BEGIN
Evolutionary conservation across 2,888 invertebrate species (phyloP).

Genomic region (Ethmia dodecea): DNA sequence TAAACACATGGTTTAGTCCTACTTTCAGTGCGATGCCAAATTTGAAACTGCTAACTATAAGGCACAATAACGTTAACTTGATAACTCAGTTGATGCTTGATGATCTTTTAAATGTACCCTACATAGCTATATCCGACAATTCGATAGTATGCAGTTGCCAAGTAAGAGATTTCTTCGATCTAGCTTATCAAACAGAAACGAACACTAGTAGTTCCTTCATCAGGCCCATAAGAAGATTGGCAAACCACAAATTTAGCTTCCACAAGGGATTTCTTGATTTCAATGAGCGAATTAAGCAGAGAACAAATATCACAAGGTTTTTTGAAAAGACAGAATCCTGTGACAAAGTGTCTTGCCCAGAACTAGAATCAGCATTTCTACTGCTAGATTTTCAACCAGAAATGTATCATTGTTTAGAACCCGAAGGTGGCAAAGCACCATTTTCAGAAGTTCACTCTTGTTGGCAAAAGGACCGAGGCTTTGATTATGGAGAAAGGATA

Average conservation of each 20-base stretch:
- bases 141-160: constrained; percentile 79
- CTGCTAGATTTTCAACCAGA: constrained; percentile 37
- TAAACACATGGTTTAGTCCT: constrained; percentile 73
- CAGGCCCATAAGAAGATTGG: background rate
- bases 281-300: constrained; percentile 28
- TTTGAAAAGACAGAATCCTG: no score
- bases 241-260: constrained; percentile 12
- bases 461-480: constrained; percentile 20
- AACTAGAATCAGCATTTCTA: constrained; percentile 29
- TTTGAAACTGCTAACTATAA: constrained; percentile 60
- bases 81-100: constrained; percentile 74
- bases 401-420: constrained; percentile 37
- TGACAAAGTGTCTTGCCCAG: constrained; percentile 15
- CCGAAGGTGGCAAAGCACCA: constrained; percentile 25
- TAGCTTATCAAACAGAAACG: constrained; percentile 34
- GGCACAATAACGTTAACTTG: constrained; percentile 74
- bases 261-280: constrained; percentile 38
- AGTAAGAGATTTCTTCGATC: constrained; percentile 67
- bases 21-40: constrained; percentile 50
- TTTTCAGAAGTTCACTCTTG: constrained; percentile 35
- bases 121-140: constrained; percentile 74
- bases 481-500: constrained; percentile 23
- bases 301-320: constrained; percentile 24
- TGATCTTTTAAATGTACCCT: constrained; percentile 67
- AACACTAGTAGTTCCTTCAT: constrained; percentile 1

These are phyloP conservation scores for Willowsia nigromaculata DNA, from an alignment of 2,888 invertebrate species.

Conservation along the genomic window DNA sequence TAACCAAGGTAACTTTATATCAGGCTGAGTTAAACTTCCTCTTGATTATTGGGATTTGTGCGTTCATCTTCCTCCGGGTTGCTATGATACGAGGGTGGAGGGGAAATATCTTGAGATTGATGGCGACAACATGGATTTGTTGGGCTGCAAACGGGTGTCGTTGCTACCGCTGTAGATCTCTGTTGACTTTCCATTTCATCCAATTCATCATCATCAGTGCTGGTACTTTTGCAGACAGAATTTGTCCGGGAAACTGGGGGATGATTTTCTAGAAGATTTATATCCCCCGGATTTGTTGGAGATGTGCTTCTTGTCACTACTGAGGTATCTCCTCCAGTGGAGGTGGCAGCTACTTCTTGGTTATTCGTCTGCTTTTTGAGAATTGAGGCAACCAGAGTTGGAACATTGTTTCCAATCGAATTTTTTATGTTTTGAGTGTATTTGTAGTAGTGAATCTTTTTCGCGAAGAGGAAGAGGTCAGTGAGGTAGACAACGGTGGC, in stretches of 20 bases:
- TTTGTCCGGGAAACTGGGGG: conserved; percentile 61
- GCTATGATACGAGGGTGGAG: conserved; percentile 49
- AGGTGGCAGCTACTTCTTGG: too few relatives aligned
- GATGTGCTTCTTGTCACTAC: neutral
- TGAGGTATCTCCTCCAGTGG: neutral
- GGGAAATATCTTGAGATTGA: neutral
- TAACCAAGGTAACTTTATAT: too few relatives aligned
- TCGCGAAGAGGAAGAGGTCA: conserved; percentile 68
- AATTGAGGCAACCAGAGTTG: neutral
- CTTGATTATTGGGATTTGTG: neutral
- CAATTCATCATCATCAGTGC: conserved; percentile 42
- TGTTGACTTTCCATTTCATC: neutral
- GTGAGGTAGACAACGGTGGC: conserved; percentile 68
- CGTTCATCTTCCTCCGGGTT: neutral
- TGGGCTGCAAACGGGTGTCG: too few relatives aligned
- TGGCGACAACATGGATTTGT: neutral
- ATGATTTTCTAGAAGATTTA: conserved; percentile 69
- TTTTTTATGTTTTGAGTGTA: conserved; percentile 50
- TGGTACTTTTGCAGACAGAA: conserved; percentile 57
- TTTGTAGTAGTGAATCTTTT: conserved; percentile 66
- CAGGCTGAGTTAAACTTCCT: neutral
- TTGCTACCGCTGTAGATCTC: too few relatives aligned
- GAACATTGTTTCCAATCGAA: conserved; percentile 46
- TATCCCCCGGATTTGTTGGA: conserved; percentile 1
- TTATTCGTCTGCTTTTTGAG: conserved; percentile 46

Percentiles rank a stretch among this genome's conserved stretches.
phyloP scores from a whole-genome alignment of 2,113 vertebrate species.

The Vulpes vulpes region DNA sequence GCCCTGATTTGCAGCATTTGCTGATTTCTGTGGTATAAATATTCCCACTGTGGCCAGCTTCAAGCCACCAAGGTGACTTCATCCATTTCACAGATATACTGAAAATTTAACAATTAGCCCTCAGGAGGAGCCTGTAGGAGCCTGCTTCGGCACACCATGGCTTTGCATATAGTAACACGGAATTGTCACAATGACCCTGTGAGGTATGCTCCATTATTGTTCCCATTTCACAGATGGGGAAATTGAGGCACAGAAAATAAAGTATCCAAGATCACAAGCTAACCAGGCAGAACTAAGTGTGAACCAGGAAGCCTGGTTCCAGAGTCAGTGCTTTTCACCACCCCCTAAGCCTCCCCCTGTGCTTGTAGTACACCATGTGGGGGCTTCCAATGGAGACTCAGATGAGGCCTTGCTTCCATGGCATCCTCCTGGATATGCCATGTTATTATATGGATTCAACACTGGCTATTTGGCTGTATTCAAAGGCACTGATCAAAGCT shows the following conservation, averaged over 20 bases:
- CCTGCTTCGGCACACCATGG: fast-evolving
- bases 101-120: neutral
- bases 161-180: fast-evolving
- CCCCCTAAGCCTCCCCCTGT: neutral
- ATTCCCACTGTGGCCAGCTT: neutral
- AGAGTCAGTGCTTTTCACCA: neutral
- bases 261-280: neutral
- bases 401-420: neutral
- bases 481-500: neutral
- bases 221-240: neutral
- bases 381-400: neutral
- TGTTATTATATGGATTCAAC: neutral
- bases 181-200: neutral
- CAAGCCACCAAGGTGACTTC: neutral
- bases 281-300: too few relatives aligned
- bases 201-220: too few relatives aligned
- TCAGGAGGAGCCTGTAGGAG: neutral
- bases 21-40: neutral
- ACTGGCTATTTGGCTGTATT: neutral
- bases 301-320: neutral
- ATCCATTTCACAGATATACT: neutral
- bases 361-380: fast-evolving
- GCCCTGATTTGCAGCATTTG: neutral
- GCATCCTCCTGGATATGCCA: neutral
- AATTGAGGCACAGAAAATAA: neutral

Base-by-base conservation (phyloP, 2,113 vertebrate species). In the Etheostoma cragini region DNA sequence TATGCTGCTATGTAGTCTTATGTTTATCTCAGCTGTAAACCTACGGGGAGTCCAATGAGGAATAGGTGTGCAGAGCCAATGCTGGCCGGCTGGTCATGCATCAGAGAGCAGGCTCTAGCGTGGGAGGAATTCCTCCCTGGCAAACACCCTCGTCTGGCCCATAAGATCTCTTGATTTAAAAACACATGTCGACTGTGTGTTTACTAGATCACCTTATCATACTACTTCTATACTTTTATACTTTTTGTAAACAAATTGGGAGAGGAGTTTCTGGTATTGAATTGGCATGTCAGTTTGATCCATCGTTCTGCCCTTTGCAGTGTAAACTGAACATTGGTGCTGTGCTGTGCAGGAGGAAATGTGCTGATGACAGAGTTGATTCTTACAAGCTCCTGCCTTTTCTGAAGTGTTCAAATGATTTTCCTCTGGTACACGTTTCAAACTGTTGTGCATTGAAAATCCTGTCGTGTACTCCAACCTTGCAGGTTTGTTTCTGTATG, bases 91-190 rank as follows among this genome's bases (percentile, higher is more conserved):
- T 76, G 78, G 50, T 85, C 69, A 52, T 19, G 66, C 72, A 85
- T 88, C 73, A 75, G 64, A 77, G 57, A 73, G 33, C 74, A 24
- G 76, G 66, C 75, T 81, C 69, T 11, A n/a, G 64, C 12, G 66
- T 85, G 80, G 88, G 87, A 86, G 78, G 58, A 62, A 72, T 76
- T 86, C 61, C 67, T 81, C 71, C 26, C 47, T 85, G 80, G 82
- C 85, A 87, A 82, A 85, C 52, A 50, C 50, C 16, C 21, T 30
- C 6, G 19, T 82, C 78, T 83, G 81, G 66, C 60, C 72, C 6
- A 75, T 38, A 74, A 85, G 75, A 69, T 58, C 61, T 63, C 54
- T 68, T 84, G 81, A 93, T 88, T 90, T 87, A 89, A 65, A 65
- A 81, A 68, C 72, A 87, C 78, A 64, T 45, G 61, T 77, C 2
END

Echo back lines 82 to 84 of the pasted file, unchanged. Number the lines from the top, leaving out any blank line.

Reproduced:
- GCATCCTCCTGGATATGCCA: neutral
- AATTGAGGCACAGAAAATAA: neutral

Base-by-base conservation (phyloP, 2,113 vertebrate species). In the Etheostoma cragini region DNA sequence TATGCTGCTATGTAGTCTTATGTTTATCTCAGCTGTAAACCTACGGGGAGTCCAATGAGGAATAGGTGTGCAGAGCCAATGCTGGCCGGCTGGTCATGCATCAGAGAGCAGGCTCTAGCGTGGGAGGAATTCCTCCCTGGCAAACACCCTCGTCTGGCCCATAAGATCTCTTGATTTAAAAACACATGTCGACTGTGTGTTTACTAGATCACCTTATCATACTACTTCTATACTTTTATACTTTTTGTAAACAAATTGGGAGAGGAGTTTCTGGTATTGAATTGGCATGTCAGTTTGATCCATCGTTCTGCCCTTTGCAGTGTAAACTGAACATTGGTGCTGTGCTGTGCAGGAGGAAATGTGCTGATGACAGAGTTGATTCTTACAAGCTCCTGCCTTTTCTGAAGTGTTCAAATGATTTTCCTCTGGTACACGTTTCAAACTGTTGTGCATTGAAAATCCTGTCGTGTACTCCAACCTTGCAGGTTTGTTTCTGTATG, bases 91-190 rank as follows among this genome's bases (percentile, higher is more conserved):